Who are you? Who am I? The Bible is clear – and if we really embrace all that He says – we would never compare ourselves to others. 2 Corinthians 10:12 says “Certainly, when they measure themselves by themselves and compare themselves to themselves, they show how foolish they are.” God sees us and loves us and has given his promises to us, but when we compare ourselves to others, we self-destruct through self-talk.
This is what God says about me. I am a child of God, (1 Pet. 2:9), I have no lack because God supplies all my needs according to His riches in glory, (Phil 4:19) He valued me in that while I was yet a sinner, Christ died for me! (Rom. 5:8) I am God’s child for I am born again of the incorruptible seed of the Word of God (1 Peter 1:23), I am a joint heir with Christ (Rom. 8:17) I am an overcomer by the blood of the Lamb and the word of my testimony (Rev. 12:11) I am a new creature in Christ, (1 Cor. 5:17) I can do all things through Christ who strengthens me (Phil 4:13) I am wise for I have received the spirit of wisdom and revelation (Eph. 1:17-18) I have the power of the Holy Spirit to minister healing and life to others. Nothing shall by any means harm me because I have power over the power of the enemy, (Mark 16:17-18). The declaration of God’s love goes on and on – Joint heir with Christ (Rom. 8:17), Overcomer (Rev 12:11) I’m the temple of the Holy Spirit (1 Cor. 6:19) I am the head and not the tail; I am above only and not beneath (Deut. 28:13). I am forgiven (Eph. 1:7) It is not I who live, but Christ who lives in me (Gal 2:20).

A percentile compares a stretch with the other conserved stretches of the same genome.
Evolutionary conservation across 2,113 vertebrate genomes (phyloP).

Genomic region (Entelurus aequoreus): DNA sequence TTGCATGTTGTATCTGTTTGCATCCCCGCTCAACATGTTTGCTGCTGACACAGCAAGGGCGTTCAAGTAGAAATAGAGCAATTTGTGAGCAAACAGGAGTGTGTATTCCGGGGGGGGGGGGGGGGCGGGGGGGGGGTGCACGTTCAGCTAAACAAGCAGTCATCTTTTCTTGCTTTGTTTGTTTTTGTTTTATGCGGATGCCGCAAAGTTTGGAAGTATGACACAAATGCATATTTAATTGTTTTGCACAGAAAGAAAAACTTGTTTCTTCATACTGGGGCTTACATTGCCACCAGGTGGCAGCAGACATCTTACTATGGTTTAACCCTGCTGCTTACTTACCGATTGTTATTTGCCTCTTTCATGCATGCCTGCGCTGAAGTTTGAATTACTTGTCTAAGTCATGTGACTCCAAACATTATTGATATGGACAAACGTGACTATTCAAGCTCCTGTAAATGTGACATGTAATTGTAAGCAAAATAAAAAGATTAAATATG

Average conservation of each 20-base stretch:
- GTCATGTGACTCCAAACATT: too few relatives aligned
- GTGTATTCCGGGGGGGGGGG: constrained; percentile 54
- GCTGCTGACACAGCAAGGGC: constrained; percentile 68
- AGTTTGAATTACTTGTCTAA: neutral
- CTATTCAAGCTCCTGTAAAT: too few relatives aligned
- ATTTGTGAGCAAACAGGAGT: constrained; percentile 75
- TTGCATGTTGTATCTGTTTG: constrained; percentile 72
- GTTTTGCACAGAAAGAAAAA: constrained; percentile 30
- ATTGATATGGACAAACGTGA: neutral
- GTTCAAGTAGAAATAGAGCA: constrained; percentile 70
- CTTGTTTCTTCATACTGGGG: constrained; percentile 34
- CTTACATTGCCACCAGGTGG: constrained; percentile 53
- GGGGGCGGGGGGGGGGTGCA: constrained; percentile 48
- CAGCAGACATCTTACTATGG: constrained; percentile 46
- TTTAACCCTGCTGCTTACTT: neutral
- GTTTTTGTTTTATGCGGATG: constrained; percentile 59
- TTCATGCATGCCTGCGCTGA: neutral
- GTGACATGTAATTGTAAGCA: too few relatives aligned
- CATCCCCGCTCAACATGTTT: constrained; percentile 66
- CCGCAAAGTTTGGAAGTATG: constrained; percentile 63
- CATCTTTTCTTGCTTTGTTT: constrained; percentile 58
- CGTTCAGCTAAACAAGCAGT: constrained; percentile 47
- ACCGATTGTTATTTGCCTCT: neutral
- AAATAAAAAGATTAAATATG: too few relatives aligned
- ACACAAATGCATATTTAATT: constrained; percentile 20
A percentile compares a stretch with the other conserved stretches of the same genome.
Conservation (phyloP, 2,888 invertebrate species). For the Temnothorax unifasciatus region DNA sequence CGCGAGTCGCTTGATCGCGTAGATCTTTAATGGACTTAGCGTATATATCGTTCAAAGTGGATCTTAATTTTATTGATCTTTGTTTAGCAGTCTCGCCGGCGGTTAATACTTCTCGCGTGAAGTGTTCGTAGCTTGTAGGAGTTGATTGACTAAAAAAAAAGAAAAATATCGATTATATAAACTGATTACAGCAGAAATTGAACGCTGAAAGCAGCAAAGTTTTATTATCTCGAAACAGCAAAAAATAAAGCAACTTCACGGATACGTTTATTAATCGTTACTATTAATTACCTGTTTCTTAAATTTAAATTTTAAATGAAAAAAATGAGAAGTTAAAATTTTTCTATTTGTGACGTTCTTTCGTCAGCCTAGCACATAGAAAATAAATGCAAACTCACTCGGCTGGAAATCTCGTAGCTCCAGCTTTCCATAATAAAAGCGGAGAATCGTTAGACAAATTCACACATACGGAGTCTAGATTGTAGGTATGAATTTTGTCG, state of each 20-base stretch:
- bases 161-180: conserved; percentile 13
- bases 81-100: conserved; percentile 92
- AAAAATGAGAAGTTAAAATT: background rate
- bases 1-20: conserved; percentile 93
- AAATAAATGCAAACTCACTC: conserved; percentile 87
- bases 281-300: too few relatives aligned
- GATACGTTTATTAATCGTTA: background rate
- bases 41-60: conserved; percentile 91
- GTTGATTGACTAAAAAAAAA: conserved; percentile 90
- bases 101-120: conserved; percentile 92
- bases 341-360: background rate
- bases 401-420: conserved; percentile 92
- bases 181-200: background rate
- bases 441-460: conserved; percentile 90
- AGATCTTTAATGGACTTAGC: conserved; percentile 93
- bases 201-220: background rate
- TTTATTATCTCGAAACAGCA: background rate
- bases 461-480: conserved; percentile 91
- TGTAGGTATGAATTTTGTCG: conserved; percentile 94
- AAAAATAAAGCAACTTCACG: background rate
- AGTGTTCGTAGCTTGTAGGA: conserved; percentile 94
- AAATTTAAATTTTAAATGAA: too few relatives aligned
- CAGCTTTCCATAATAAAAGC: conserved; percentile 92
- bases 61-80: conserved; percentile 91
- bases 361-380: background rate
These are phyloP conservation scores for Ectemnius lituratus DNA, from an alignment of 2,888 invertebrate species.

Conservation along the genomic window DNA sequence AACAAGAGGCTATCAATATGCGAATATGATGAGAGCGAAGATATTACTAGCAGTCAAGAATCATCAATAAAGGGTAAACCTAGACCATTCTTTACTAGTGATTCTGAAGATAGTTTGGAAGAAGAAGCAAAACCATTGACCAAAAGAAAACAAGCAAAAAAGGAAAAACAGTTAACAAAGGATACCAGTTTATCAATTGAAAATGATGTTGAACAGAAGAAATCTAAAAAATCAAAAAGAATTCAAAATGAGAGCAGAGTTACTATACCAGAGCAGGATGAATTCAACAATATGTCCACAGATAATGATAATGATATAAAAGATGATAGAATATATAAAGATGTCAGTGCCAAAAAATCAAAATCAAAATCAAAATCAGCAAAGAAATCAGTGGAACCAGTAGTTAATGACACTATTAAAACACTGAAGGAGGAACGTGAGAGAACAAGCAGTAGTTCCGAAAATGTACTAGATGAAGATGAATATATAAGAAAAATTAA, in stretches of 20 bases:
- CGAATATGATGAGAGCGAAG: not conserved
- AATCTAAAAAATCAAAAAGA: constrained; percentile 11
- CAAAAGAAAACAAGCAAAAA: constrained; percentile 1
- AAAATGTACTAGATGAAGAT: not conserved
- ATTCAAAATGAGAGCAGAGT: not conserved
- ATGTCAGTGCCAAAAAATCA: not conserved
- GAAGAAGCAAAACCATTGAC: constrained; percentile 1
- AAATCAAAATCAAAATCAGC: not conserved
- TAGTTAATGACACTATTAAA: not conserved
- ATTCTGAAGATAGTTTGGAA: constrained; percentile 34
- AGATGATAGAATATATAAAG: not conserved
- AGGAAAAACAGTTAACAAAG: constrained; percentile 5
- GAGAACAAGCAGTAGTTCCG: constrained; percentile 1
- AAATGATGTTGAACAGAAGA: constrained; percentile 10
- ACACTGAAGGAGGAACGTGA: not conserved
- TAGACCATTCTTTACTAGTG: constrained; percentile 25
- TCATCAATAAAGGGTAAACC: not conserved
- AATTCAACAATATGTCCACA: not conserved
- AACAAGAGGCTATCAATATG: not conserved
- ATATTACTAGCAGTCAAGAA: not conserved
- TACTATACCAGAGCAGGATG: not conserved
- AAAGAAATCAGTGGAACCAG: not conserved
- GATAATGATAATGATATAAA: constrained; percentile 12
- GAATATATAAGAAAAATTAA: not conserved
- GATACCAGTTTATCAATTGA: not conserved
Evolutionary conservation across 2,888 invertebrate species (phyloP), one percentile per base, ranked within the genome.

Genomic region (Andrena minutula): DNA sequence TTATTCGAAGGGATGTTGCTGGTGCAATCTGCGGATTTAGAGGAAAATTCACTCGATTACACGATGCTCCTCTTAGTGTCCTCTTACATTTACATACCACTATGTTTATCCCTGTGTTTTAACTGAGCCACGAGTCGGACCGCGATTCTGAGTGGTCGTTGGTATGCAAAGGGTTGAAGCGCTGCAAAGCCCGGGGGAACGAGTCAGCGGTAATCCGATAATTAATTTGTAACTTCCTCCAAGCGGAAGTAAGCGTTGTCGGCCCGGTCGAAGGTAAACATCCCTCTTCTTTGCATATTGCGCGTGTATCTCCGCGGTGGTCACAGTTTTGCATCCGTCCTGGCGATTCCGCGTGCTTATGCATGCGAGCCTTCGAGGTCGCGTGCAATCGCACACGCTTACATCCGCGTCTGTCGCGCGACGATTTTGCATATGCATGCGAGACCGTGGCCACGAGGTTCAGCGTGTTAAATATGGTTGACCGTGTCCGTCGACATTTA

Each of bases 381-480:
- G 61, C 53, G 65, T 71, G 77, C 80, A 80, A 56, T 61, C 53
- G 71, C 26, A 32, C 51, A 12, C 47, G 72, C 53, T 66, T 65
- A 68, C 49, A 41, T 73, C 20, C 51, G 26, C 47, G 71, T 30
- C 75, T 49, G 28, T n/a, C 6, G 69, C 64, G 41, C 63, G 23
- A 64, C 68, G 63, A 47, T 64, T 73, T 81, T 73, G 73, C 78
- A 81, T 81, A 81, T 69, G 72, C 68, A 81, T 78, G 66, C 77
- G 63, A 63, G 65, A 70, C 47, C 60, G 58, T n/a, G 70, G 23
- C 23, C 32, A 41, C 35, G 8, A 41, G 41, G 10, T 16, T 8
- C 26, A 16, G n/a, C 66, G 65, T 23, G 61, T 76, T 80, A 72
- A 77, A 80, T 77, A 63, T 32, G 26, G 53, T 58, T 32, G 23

It was God’s original plan for our identity to be in Him. When sin came into the world, we lost our identity and gained the world’s identity. We are wife, we are mom, we are carpenter, we are farmer, we are doctor.
Brad Paisley sings a song: ”To the waiter at the restaurant you’re just another tip, to the guy at the ice cream shop you’re just another dip, to the world you’re just another girl, but to me, you are the world. . . . You think you are one of millions, but you are one in a million to me.”